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How to Estimate the Remaining Lifespan of Your SSD


Most computers nowadays come with solid-state drives, otherwise known as SSD. This is because they’re faster, smaller, and more efficient than hard disk drives (HDDs).

However, SSDs are more expensive than HDDs, and it would probably be in your best interest to estimate the remaining lifespan of your SSD.

What Is the Average Lifespan of Your SSD?

Unlike an HDD, an SSD has a limited number of possible writes before the drive breaks down into read-only mode. This is due to the way SSD hardware is designed—the massive boost in speed comes at a price.

But the thing is, most users don’t have to worry about this at all. As it turns out, even the most avid home user will need several years to run out of write cycles, so if you’re worried about it, don’t be.

That being said, if you’re curious about how many years are left on your SSD, there are ways to estimate your SSDs remaining lifespan.

On average, a modern SSD will survive until you’ve written about 700TB of data over its lifetime. Some may survive longer, some shorter—this is just the average. So it figures that if you can see how much lifetime data you’ve written on your current SSD, you can estimate its remaining lifespan.

Use CrystalDiskInfo to Estimate SSD Lifespan

CrystalDiskInfo is a really handy little program you can use to estimate the remaining lifespan of your SSD. It features enough information that it’s actually useful and not overwhelming, and best of all, it’s completely free to use.

Download: CrystalDiskInfo for Windows (Free, open-source)

  1. Install and launch CrystalDiskInfo.
  2. Look under Health Status. It should have a health percentage like a battery to inform you of the SSD’s remaining life—the higher the Health Status percentage, the longer your SSD will last.
  3. Under Health Status, it should also tell you the condition of your SSD.
    1. If it says Good, then you don’t have anything to worry about yet.
    2. However, if it says Caution, it means the SSD is degrading, and you should back up your files and replace it before it’s too late.
    3. If it says Bad, the SSD life is over, and you would be lucky if it works if it hasn’t failed already. If it says anything else, then you may want to investigate further—but that’s beyond the scope of this post.
  4. Look at the top right for Total Host Writes (or it might just be Host Writes depending on your version). This is how much total data has ever been written to this drive.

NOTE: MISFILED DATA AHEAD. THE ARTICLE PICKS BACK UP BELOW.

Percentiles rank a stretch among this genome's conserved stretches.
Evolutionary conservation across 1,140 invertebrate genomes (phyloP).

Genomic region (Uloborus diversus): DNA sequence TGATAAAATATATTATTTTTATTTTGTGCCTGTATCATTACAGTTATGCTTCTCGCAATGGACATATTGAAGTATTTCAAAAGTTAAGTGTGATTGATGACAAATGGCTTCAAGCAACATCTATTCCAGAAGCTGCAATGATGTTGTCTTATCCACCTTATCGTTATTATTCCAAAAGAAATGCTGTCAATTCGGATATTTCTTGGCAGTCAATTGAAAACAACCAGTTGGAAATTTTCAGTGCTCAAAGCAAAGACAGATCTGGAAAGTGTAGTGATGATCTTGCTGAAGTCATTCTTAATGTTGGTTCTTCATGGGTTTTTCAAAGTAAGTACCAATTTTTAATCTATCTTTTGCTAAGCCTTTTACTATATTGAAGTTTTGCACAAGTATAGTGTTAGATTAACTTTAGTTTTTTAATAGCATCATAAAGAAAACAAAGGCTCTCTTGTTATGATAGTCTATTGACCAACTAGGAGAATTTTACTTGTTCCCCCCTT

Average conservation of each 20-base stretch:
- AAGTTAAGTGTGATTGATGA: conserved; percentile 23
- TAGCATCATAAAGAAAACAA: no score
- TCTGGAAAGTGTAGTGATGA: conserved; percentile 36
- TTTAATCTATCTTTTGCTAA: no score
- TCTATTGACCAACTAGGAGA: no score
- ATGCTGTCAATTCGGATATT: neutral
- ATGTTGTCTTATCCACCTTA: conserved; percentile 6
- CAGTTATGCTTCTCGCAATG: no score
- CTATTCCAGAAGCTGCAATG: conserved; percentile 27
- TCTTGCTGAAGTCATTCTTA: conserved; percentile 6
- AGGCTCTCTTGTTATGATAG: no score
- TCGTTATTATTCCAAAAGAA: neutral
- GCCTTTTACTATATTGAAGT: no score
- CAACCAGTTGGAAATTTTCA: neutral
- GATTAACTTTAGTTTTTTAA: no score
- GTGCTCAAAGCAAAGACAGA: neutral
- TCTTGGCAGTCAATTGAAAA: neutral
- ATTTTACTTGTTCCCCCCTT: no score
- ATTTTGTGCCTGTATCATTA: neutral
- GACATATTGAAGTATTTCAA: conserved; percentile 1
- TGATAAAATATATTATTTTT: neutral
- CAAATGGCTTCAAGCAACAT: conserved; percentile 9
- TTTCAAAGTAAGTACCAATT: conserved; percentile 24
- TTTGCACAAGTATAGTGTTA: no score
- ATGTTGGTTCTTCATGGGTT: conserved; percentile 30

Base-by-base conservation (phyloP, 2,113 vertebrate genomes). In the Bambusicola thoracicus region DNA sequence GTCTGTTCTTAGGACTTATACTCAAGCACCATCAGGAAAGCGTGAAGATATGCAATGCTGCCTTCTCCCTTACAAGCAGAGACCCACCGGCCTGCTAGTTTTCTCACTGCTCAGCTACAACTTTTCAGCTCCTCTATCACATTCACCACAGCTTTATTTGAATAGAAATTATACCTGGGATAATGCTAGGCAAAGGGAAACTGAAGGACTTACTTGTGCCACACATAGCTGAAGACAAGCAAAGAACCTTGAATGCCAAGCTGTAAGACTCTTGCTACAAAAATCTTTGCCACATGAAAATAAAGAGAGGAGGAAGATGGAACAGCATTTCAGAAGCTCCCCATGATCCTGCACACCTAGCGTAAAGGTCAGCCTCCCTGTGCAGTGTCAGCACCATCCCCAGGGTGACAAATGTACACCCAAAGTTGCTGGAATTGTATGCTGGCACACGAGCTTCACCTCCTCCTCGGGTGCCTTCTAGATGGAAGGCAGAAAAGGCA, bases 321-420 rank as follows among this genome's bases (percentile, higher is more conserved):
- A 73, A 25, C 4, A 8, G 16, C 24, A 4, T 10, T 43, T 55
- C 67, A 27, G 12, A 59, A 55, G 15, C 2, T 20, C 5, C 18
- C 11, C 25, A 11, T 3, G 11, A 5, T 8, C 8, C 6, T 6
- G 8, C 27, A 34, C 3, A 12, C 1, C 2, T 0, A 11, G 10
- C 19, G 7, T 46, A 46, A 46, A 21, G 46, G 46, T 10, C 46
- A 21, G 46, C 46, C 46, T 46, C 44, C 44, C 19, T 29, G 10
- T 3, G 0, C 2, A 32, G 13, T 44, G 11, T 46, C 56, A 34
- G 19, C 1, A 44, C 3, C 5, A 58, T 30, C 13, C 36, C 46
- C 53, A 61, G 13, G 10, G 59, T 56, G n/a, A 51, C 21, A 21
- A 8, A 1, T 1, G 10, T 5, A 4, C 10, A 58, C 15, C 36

If you’re around the 400TB mark, for example, then you know that you’re more than halfway through the lifespan of the device. As you near 700TB, you’ll want to think about getting up a backup drive just in case. But truthfully speaking, it would take years of heavy use to even get close to that amount!

Estimate Remaining SSD Lifespan Using Warranty and MTBF Hours

Most SSD manufacturers have a warranty that you could use to predict how long your SSD will probably last at the bare minimum. Of course, it doesn’t mean that the warranty will reveal your SSD remaining life, but it could help you to estimate the probability of its failure. For instance, an SSD with a warranty of five years or 600TB TBW (Total Host Writes) will probably last longer compared to an SSD with three years warranty or 200TB TBW.

Another factor that you could use to estimate the lifespan of your SSD is the MTBF (Mean Time Between Failures) hours provided by the manufacturer in the spec sheet.

However, it doesn’t predict how many hours your SSD will last, but it will tell you the probability of your SSD malfunctioning within the warranty period. For example, if the MTBF of your SSD is 1 million hours, it means its probability of failure is 0.03% within the warranty years, even if you use it at least eight hours every day—according to WePC. In other words, the higher the MTBF hours, the less likely your SSD will malfunction.

If you don’t have the original spec sheet to check the warranty and MTBF hours, you can use CrystalDiskInfo to find the model number of your SSD. The model number of your SSD is usually written in bold just above the Firmware details. Alternatively, if you’re using Windows, you can right-click on your local disk, select Properties, and locate the manufacturer model number of your SSD under Hardware.

Once you have the manufacturer model number of your SSD, you can Google it and find the spec sheet to know the warranty and MTBF hours. The longer the manufacturer warranty and MTBF hours in the spec sheet, the longer the predicted lifespan of your SSD.

Concerned about it dying soon? Heed these tips for extending SSD lifespan, and make sure you enable TRIM support as soon as you can.

SSDs Have a Long Lifespan

Since SSDs don’t have moving parts, they’re very reliable. In fact, most SSDs can last over five years, while the most durable units exceed ten years.

However, how long your SSD will last depends on how often you write data into it, and you could use that to estimate the lifespan.

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